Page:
§ 1983 further requires that the named defendants have acted under color of state law. It is not necessary, however, that the alleged acts involve the enforcement of a state statute or regulation. In Adickes v. S. H. Kress & Co., 398 U.S. 144, 90 S. Ct. 1598, 26 L. Ed. 2d 142 (1970), the Court held that a persistent practice by state officials constituted action under color of state law. Id. at 162-169, 90 S. Ct. 1598. In fact, liability under § 1983 was found in Monroe v. Pape, supra, notwithstanding that the conduct was in violation of state law, since the defendant police officers were clothed with official authority. 365 U.S. at 183-187, 81 S. Ct. 473. The Court cited U. S. v. Classic, 313 U.S. 299, 61 S. Ct. 1031, 85 L. Ed. 1368 (1941) in which Justice Stone stated that "[m]isuse of power, possessed by virtue of state law and made possible only because the wrongdoer is clothed with the authority of state law, is action taken `under color of' state law." 313 U.S. at 326, 61 S. Ct. at 1043. Clearly, the failure of the Puerto Rican officials to perform any duties imposed upon them by federal or local law was action "under color of state law." See Henig v. Odorioso, 385 F.2d 491, 494 (3d Cir. 1967).

The Puerto Rican officials would also have acted under color of state law by conspiring with the New Jersey officials. Although participation in the alleged conspiracy may not have involved conduct in their official capacities, these defendants would still fall within the ambit of § 1983, since even private persons act under color of state law when acting in conjunction with state officials.[6]Adickes v. S. H. Kress & Co., supra, 398 U.S. at 150-52, 90 S. Ct. 1598.

Plaintiff's § 1983 cause of action is based upon the deprivation of statutory as well as constitutional rights. Plaintiff first contends that his rights under the Wagner-Peyser Act have been denied. In addition, it is argued that the deprivation of these statutory rights in New Jersey had the effect of abridging the plaintiff's constitutional right to travel here from Puerto Rico.

*824 The commonwealth officials cannot be liable under § 1983 for their own conduct in violating federal legislation or local law. Neither the Wagner-Peyser Act nor Puerto Rican Law #87 imposes a duty upon the Puerto Rican officials to enforce the federal statutory rights of migratory workers who accept employment in New Jersey. The abridgment of plaintiff's constitutional right to travel is claimed to arise from the denial of these same federal statutory rights. Therefore, plaintiff's constitutional rights also could not have been abridged by the Puerto Rican officials' own failure to enforce the Wagner-Peyser Act or local law.

[ ] Thus, any cause of action against the commonwealth officials under § 1983 must be based upon their participation in a conspiracy which resulted in unlawful conduct by the New Jersey defendants. The complaint sufficiently alleges that the New Jersey defendants, with whom the commonwealth officials conspired, deprived plaintiff of rights protected by an Act of Congress. Regardless of the validity of plaintiff's alternative constitutional argument, which need not be reached here,[7] plaintiff has stated a cause of action under § 1983 based upon the infringement of his Wagner-Peyser rights.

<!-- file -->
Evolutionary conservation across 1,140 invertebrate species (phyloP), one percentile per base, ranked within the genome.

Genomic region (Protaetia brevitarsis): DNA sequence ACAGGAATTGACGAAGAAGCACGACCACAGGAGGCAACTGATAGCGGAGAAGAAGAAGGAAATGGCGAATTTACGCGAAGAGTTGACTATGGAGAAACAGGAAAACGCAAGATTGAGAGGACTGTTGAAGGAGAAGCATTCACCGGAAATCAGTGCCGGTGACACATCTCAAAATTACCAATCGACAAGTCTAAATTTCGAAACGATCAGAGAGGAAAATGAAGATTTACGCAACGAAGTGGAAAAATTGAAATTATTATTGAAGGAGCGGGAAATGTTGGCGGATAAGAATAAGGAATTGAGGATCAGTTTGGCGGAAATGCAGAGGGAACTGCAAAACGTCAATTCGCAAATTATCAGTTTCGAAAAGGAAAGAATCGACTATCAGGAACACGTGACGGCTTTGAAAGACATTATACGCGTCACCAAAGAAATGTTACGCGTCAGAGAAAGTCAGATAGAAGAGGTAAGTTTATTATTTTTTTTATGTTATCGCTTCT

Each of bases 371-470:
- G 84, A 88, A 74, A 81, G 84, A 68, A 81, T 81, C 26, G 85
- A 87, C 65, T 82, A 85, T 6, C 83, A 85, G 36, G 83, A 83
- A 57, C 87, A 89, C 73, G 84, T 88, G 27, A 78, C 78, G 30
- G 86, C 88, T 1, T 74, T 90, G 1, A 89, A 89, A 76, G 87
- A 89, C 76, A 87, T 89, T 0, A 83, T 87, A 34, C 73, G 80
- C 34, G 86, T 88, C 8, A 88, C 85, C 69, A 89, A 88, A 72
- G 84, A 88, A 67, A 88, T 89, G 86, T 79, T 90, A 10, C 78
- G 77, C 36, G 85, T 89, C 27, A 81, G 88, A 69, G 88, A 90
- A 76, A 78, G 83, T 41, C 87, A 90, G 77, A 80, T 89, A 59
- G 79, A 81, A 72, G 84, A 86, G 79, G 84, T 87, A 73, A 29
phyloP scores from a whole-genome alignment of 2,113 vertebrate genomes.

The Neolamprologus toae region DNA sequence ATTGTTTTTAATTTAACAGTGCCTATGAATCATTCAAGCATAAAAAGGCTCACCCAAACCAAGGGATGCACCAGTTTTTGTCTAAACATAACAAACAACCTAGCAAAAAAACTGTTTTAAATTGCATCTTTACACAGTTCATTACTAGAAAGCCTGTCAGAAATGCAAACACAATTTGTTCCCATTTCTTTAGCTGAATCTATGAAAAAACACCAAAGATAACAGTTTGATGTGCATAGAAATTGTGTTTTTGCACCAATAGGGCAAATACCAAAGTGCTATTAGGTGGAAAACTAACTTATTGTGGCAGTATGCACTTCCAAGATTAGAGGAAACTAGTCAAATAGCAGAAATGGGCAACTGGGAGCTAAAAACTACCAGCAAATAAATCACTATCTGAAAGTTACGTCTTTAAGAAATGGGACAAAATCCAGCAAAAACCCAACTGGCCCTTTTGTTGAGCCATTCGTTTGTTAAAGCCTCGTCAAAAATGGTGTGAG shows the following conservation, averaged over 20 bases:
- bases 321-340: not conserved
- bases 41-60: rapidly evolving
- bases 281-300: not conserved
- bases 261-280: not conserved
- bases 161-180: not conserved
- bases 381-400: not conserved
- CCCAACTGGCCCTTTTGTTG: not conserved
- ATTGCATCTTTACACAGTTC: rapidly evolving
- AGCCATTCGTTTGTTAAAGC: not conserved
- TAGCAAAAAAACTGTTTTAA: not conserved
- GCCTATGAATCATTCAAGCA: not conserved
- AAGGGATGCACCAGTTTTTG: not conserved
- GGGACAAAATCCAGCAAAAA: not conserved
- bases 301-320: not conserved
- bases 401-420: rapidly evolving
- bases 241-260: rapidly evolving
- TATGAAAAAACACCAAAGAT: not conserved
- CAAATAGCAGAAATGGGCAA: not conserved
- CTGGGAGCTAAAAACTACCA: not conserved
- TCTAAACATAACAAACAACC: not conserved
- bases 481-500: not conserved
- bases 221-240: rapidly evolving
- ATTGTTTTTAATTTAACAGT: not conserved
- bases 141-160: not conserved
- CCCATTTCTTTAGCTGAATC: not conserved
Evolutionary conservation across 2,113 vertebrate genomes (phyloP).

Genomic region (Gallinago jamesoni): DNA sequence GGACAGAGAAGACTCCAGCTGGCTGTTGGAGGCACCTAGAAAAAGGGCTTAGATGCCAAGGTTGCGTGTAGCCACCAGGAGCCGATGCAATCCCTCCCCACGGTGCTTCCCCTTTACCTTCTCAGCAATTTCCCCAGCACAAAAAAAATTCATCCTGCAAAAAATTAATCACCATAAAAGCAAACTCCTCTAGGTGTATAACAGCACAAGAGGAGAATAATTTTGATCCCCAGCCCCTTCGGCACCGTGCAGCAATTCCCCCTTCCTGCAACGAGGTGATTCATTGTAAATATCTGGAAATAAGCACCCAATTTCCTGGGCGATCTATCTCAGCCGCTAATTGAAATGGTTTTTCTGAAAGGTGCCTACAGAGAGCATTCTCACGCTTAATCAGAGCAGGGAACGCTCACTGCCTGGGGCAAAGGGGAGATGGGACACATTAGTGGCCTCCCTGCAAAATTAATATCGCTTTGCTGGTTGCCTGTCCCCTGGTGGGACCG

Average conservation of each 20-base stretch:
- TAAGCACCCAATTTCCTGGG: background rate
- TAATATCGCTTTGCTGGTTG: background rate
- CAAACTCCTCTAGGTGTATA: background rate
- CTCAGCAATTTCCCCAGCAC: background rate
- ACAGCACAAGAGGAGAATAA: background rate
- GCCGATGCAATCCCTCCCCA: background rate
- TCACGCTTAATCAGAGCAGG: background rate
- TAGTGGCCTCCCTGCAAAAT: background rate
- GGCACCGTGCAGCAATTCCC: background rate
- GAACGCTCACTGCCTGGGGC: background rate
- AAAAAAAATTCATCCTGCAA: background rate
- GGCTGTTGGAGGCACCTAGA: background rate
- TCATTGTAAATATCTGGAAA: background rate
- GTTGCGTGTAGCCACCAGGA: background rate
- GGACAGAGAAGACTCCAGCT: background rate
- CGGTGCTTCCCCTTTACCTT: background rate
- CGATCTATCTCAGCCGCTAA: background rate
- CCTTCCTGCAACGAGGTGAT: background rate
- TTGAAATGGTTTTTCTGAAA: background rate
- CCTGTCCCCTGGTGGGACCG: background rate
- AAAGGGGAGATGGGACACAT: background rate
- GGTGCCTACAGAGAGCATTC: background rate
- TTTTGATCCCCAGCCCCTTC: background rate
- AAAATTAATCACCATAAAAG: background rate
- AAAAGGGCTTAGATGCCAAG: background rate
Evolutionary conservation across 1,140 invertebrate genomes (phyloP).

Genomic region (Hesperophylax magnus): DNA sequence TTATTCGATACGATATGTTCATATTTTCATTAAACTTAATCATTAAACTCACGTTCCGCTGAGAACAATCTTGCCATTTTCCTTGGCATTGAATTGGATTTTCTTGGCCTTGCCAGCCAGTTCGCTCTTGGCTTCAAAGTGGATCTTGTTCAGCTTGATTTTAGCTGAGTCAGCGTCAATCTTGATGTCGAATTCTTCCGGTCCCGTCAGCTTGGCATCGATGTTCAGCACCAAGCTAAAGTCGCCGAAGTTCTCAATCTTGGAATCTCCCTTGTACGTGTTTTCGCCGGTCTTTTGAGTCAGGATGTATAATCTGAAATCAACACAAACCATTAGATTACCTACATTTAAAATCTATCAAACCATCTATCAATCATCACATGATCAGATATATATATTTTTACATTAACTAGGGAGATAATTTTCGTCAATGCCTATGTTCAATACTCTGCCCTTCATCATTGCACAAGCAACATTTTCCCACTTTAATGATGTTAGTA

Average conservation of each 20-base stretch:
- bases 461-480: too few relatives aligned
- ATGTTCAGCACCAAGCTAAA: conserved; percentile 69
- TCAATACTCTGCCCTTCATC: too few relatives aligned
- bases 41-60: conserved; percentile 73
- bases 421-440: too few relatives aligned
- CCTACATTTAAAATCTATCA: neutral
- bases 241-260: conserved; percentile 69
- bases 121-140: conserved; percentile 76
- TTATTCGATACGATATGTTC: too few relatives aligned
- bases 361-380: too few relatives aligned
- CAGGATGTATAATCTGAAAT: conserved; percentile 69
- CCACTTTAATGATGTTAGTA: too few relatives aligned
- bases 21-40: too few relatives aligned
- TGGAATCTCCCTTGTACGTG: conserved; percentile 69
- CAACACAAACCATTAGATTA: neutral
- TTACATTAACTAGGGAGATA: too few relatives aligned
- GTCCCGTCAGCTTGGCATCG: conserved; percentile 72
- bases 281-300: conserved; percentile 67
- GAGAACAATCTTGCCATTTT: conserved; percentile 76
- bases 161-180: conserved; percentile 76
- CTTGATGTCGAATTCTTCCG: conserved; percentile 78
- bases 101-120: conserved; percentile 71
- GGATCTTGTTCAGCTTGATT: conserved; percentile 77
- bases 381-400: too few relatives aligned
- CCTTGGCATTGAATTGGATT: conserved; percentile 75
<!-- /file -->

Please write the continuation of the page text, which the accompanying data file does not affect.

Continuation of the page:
It has been held that the protection of § 1983 may be invoked even where relief is sought for deprivation of wholly statutory rights. Greenwood v. Peacock, 384 U.S. 808, 829-830, 86 S. Ct. 1800, 16 L. Ed. 2d 944 (1966); Dandridge v. Williams, 397 U.S. 471, 475, 90 S. Ct. 1153, 25 L. Ed. 2d 491 (1970). The Supreme Court, however, has expressly reserved judgment on the question of whether the scope of the jurisdictional statute, 28 U.S.C. § 1343(3), is coextensive with 42 U.S.C. § 1983 in actions based upon purely statutory rights. Hagans v. Lavine, 415 U.S. 528, 533-35, n. 5, 94 S. Ct. 1372, 39 L. Ed. 2d 577 (1974); Lynch v. Household Finance Corp., 405 U.S. 538, 543-544, 92 S. Ct. 1113, 31 L. Ed. 2d 424 (1972). § 1983 establishes a cause of action to redress deprivation of rights secured by the Constitution and "laws," while § 1343(3) provides jurisdiction for proceedings to redress deprivation of rights secured by the Constitution or "an Act of Congress providing for equal rights." An analysis of the legislative history, however, leads to the conclusion that this language was not intended to reduce the jurisdiction of federal district courts over § 1983 actions. Blue v. Craig, 505 F.2d 830 (4th Cir. 1974). Rather, the term "equal rights," which first appeared in the 1875 revision of the Civil Rights Act of 1871, had a broader meaning than it does today. Id. at 839. The purpose of the 1875 revision was not to effect substantive changes in the 1871 Act, but instead merely sought to divide it into separate jurisdictional and substantive statutes. Id. at 838, citing Herzer, Federal Jurisdiction Over Statutorily-Based Welfare Claims, 6 Harv.Civil Rights Civil Liberties L.Rev. 1, 7-8 (1970).

Moreover, it has been held that jurisdiction over cases involving the Wagner-Peyser Act can be based on 28 U.S.C. § 1343(4). In Gomez, supra, the court explained that claims growing out of the Wagner-Peyser Act give rise to a cause of action under § 1983. Jurisdiction, therefore, is established under 28 U.S.C. § 1343(4), since § 1983 is itself an "Act of Congress providing for the protection of civil rights." 417 F.2d at 580, n. 39. The Ninth Circuit in Blue v. Craig, supra, similarly found jurisdiction *825 under § 1343(4) for a § 1983 action which was based upon the Social Security Act. The decision of the Supreme Court in Jones v. Alfred H. Mayer Co., 392 U.S. 409, 88 S. Ct. 2186, 20 L. Ed. 2d 1189 (1968) provides support for the view that statutes such as § 1983 are among those acts "providing for the protection of civil rights" within the meaning of § 1343(4). In Jones jurisdiction over a 42 U.S.C. § 1982 (1970) action, concerning discrimination in the sale and rental of property, was based upon § 1343(4). 392 U.S. at 412, n. 1, 88 S. Ct. 2186.